So in conclusion, yes, garnishment is very possible. I would suggest if you are willing to risk spending more money before getting it all back (court costs, collection agency fees etc...) there's a decent chance that you'd get your money. However if he files for bankrupcy, you're most likely SOL, and out of the money you spent pursuing the case. So its a risk, but imho this particular risk is worth it.
nickg5Author Commented:
she has not gone to court yet.
she wants to know if it is worth $80 court fee to sue him for $2800 if he pleads "dead broke" and she can not get anything. A garnishment of wages "would" let her get something.
another option she has it to get the title to the mobile home that has caused the back rent of $2800, but the mobile home is close to worthless.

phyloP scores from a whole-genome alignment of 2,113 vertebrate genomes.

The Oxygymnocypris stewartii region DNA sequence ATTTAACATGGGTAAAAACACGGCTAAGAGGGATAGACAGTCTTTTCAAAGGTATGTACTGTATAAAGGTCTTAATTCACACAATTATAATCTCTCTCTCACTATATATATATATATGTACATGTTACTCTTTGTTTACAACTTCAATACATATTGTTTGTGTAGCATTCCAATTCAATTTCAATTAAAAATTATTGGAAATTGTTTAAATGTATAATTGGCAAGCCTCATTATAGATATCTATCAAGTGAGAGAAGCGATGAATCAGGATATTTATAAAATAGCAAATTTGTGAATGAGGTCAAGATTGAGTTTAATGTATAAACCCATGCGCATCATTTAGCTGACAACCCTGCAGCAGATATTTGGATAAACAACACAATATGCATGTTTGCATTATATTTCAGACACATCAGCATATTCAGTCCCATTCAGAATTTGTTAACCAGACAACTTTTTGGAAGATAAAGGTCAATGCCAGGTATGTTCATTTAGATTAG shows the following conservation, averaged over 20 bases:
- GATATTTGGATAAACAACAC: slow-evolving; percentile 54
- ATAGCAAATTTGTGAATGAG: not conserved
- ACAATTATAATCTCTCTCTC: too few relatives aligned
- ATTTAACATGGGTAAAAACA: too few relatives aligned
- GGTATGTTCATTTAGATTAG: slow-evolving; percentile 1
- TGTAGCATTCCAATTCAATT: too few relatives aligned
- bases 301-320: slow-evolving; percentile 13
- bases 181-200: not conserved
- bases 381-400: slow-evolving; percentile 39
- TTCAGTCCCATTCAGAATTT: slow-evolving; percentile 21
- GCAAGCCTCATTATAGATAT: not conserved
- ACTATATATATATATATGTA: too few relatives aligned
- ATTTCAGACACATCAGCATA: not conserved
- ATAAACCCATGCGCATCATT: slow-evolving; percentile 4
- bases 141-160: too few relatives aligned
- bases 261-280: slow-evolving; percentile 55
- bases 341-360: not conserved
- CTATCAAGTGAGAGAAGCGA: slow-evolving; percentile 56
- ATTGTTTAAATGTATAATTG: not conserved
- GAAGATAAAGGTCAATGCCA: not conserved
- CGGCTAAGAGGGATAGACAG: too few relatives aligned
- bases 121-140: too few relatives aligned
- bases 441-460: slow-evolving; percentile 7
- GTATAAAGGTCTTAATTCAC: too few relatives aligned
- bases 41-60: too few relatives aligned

This story sounds real familiar.  Have you asked other questions about this in the past?  IIRC at one time there was a problem finding the guy and she was going to try and get the mobile home declared abandoned and take ownership.

Well on the surface spending $80 to get $2800 is a 35:1 pay off.  However it will most likely cost more than $80.  

How much time, effort, and money does she want to go through to try and get the $2,800 vs. the possibility of writing it off as a business loss?

What will it take to gain ownership of the mobile home and what is it really worth?  If it costs $500 (court costs, getting it re-titled, etc.) to gain ownership and if it is worthing nothing, is out $500.